appearances looked in the vestry, there was something wrong beneath them—there was something in the register-book, for aught I knew, that I had not discovered yet.
Once out of sight of the church, I pressed forward briskly on my way to Knowlesbury.
The road was, for the most part, straight and level. Whenever I looked back over it I saw the two spies steadily following me. For the greater part of the way they kept at a safe distance behind. But once or twice they quickened their pace, as if with the purpose of overtaking me, then stopped, consulted together, and fell back again to their former position. They had some special object evidently in view, and they seemed to be hesitating or differing about the best means of accomplishing it. I could not guess exactly what their design might be, but I felt serious doubts of reaching Knowlesbury without some mischance happening to me on the way. These doubts were realised.
I had just entered on a lonely part of the road, with a sharp turn at some distance ahead, and had just concluded (calculating by time) that I must be getting near to the town, when I suddenly heard the steps of the men close behind me.
Before I could look round, one of them (the man by whom I had been followed in London) passed rapidly on my left side and hustled me with his shoulder. I had been more irritated by the manner in which he and his companion had dogged my steps all the way from Old Welmingham than I was myself aware of, and I unfortunately pushed the fellow away smartly with my open hand. He instantly shouted for help. His companion, the tall man in the gamekeeper's clothes, sprang to my right side, and the next moment the two scoundrels held me pinioned between them in the middle of the road.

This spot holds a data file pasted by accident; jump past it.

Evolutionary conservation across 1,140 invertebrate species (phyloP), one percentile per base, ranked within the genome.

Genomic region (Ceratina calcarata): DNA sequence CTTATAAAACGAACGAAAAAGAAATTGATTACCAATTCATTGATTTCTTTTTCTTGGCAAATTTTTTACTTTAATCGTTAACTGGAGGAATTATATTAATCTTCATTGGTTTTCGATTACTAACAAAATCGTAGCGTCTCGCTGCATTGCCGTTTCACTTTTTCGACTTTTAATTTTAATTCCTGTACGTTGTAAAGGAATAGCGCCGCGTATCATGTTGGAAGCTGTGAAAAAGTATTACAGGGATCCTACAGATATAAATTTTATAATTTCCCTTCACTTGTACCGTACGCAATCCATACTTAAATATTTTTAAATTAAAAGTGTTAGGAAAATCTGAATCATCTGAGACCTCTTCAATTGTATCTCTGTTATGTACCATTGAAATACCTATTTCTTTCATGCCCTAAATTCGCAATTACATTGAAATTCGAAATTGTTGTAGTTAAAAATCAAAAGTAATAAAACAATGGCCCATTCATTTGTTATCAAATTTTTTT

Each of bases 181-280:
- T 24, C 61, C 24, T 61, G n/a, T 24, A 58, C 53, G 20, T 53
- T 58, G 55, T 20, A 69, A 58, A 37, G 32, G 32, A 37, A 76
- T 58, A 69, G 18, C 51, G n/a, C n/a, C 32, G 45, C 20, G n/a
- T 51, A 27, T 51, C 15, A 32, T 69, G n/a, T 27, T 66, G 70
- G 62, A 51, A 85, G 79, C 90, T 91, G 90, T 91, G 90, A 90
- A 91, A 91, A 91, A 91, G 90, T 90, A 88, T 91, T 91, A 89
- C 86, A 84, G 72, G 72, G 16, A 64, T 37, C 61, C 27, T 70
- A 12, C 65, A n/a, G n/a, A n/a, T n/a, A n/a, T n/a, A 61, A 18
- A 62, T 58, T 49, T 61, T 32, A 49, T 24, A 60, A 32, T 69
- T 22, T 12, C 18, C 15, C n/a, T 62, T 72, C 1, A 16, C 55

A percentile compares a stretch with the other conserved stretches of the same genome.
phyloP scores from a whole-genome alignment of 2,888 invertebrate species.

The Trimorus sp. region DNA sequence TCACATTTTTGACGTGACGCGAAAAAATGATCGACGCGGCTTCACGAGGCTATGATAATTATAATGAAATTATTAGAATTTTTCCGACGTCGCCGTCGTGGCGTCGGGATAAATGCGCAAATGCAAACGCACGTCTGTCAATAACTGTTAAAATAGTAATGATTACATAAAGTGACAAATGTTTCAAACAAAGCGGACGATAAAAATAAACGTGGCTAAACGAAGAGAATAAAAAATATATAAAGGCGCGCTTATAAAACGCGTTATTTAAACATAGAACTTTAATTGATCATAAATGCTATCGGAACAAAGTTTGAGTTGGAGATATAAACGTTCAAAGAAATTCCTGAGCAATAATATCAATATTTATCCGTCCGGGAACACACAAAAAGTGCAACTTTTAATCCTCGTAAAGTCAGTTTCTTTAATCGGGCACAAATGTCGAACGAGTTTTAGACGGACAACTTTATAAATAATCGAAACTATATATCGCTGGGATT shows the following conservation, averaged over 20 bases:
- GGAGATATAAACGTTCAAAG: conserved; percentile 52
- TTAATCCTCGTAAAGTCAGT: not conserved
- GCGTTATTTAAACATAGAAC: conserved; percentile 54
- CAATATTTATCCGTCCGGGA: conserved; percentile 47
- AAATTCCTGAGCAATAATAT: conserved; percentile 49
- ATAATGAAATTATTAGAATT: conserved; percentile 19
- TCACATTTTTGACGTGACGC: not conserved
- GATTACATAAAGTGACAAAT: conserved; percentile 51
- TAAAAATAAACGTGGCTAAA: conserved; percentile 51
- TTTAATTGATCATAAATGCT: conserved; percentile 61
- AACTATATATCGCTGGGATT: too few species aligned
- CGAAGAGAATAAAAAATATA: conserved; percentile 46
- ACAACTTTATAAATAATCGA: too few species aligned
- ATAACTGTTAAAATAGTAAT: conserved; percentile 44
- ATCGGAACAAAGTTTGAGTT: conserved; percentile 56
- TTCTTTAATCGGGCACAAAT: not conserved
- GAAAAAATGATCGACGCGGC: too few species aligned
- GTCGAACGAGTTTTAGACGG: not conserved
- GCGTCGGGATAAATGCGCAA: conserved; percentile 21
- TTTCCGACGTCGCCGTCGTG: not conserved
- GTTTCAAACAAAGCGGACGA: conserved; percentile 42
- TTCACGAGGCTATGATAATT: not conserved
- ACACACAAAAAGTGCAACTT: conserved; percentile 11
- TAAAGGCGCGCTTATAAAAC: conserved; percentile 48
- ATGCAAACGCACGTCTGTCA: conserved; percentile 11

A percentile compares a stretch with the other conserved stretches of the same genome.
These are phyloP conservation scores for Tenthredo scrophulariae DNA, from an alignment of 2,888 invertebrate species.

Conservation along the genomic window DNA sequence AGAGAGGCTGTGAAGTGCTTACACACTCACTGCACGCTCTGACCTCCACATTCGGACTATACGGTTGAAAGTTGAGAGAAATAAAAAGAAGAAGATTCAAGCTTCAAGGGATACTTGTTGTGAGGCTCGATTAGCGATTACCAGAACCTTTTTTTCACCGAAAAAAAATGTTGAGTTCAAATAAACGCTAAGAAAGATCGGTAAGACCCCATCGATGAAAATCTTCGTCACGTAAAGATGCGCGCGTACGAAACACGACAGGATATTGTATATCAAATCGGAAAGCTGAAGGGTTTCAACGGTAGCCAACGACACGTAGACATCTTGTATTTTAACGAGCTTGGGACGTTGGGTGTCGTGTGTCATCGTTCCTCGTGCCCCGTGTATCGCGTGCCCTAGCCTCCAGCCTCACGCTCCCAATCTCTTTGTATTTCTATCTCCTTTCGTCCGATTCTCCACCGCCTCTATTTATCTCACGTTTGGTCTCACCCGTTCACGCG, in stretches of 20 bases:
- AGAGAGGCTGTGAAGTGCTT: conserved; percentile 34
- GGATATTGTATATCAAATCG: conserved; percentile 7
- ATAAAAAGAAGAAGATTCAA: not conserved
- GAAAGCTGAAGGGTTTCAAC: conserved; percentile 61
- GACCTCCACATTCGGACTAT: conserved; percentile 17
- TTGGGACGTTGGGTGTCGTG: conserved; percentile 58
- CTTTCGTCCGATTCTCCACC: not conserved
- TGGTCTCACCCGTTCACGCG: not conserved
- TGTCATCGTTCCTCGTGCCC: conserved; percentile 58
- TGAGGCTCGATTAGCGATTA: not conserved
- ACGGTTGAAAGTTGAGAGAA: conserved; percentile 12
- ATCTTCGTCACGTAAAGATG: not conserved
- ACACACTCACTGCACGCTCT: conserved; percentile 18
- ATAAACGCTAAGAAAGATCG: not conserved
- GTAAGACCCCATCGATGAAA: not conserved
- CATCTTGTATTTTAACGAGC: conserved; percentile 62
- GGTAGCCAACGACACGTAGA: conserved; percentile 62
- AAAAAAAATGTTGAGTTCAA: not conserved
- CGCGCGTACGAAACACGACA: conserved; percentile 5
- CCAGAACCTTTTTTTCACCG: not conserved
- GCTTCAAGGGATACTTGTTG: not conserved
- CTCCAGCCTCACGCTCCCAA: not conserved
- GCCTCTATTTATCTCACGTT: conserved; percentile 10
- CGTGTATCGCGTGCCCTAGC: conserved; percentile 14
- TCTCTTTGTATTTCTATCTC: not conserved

The conviction that a trap had been laid for me, and the vexation of knowing that I had fallen into it, fortunately restrained me from making my position still worse by an unavailing struggle with two men, one of whom would, in all probability, have been more than a match for me single-handed. I repressed the first natural movement by which I had attempted to shake them off, and looked about to see if there was any person near to whom I could appeal.
A labourer was at work in an adjoining field who mus